I feel kind of bad posting a recipe that leaves out what is arguably the most important ingredient, and such is the case with this gazpacho. This garden salad masquerading as a cold soup was originally a way for field hands to stretch their resources by crumbling up stale bread into a mixture of crushed tomatoes, cucumbers, and peppers.
Sorry, panzanella, but I’ve never been a big fan of the whole wet bread thing. Even versions I’ve had where the crumbs where completely pureed in, weren’t as pleasing to me as all-veg versions. Besides, some culinary traditions are simply leftover from a time when people had to do it that way, you know, so they wouldn’t starve to death. I call this the rutabaga syndrome.
Happily, most of us can now survive just fine without fortifying our gazpacho with such additions. Having said that, if you grew up eating that style, I’ll assume you think I’m insane for even suggesting there’s another way to make it, as you rightfully should.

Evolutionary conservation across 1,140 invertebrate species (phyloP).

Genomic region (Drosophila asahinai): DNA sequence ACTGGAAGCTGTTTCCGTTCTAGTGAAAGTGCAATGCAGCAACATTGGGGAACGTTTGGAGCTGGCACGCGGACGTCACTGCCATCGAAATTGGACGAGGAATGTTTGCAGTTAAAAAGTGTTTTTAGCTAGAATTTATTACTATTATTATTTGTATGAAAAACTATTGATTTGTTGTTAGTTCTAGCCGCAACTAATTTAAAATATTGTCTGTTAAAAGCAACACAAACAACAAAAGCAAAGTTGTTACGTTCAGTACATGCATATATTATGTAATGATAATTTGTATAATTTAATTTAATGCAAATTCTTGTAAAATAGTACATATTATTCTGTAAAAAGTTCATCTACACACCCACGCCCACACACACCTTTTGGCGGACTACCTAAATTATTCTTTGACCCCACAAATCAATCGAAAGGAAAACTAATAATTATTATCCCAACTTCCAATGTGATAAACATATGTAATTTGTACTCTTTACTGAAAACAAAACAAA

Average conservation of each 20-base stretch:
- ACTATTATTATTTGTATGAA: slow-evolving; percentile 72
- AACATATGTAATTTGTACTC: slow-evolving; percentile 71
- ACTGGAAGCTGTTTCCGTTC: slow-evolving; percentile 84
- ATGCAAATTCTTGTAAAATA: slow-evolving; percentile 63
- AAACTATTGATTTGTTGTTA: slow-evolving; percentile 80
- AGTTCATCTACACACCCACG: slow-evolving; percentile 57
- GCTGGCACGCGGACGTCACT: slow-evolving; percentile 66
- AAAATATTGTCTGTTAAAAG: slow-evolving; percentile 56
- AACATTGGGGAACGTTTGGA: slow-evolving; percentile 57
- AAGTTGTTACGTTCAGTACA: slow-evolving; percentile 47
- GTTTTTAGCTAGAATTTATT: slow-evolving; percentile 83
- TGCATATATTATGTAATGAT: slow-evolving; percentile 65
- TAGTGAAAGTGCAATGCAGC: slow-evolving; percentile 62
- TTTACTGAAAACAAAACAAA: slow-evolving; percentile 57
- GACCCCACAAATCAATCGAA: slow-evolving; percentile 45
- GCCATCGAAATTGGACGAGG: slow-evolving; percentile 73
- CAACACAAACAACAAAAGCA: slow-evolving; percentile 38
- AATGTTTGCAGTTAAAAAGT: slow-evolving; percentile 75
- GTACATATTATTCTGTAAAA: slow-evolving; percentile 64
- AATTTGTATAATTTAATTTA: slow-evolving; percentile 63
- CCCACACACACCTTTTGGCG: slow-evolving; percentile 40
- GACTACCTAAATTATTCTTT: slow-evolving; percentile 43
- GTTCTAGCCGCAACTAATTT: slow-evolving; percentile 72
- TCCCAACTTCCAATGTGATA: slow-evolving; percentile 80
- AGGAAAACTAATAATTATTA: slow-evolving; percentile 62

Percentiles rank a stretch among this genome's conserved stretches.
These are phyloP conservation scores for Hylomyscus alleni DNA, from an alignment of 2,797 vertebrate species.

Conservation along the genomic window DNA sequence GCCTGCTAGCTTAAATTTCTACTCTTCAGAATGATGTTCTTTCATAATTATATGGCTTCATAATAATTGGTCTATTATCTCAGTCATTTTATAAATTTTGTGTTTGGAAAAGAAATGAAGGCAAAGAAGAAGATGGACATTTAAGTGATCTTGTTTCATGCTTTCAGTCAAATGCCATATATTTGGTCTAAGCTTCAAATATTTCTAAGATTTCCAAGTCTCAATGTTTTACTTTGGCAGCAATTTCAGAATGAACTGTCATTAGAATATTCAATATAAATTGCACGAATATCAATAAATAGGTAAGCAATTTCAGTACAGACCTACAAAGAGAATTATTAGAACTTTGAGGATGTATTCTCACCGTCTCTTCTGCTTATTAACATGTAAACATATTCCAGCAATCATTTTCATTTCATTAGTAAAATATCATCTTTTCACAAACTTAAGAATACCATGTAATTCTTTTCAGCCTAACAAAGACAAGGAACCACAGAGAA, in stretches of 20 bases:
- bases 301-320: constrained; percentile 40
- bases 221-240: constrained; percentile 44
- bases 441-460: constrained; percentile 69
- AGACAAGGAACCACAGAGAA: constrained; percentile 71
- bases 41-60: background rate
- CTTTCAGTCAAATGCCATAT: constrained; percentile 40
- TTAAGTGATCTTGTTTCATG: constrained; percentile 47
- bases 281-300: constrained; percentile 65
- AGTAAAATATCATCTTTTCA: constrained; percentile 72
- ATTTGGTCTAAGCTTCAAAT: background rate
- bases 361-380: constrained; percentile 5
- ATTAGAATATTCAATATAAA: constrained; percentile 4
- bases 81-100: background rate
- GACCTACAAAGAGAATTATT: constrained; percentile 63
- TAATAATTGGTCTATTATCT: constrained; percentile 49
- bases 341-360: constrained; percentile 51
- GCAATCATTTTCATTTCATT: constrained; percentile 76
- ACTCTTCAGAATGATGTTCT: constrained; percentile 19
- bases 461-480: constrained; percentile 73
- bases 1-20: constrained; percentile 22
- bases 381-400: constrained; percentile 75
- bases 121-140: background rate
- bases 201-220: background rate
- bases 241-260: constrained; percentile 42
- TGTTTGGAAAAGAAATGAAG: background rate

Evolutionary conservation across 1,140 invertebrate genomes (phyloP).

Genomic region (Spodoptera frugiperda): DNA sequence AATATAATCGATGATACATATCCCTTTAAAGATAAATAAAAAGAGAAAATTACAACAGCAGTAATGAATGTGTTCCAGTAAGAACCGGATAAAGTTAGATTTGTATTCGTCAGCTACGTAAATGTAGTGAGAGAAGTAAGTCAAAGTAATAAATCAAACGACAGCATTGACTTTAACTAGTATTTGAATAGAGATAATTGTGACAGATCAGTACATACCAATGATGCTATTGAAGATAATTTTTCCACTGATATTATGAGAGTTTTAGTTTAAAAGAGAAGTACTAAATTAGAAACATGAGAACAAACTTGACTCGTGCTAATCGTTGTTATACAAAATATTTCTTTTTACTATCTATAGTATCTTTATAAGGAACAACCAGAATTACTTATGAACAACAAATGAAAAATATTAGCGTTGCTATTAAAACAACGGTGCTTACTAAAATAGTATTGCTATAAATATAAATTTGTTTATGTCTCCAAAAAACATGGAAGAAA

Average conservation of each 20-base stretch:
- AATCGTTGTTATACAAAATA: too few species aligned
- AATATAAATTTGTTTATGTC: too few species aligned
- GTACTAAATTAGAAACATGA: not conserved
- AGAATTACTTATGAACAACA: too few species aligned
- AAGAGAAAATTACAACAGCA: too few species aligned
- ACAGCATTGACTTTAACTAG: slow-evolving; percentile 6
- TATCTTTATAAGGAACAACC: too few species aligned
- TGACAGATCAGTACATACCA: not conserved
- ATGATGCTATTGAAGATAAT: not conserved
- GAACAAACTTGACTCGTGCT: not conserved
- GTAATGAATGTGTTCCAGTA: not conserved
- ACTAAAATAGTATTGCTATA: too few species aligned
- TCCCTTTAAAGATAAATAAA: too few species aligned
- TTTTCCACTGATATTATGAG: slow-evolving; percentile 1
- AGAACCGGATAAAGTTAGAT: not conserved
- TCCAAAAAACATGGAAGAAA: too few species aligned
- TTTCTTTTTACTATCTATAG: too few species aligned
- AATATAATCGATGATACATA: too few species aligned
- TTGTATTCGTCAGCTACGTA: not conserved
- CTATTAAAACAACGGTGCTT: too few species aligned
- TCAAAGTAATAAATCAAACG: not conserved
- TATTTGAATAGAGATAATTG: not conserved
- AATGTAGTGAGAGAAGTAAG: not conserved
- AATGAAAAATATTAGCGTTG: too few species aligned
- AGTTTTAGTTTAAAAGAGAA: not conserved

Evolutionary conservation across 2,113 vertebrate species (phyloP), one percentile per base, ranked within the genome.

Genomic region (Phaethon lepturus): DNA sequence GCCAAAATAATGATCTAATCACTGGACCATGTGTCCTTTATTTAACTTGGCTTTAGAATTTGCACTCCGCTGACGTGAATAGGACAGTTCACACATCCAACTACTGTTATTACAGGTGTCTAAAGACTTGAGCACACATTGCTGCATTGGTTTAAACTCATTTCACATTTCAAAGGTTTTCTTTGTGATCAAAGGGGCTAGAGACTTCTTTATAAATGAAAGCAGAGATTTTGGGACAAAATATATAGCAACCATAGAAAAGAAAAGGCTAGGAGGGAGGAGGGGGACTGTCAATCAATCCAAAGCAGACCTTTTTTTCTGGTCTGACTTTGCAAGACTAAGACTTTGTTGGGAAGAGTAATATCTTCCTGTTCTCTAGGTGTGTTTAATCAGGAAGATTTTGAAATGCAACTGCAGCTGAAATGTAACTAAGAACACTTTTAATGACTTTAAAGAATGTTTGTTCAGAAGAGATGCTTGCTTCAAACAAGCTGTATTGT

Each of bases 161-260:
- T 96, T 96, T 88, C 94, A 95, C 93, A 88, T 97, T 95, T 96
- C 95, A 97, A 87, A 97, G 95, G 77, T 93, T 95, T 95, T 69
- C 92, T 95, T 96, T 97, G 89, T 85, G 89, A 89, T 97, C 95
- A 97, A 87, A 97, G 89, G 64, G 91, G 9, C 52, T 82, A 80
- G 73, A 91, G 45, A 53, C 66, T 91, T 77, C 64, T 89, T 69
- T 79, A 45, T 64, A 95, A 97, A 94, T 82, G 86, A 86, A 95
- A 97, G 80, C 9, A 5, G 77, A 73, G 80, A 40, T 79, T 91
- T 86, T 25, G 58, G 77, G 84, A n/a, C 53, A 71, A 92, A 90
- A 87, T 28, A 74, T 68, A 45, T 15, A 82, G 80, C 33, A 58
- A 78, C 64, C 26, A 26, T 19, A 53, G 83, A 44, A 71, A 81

Like I said in the video, this is not even worth trying unless you’re going to use some killer, end-of-summer, super-sweet tomatoes. After a long wait, we finally have some decent ones here in San Francisco. There just isn’t any substitute, so happy hunting, and I hope you find some so you give this a try. Enjoy!
4 large vine-ripened tomatoes, peeled and diced
1/2 English cucumber, diced
1/2 cup diced red bell pepper
1/4 cup minced green onion
1 large jalapeno, seeded and minced
2 cloves minced garlic
1 teaspoon salt
1/2 teaspoon ground cumin
pinch dried oregano
cayenne to taste
freshly ground black pepper to taste
1 pint “Sweet 100” cherry tomatoes
1 lime, juiced, or to taste
1 teaspoon Worcestershire sauce
1 tablespoon balsamic vinegar
1/4 cup extra-virgin olive oil
chiffonade of fresh basil leaves or cilantro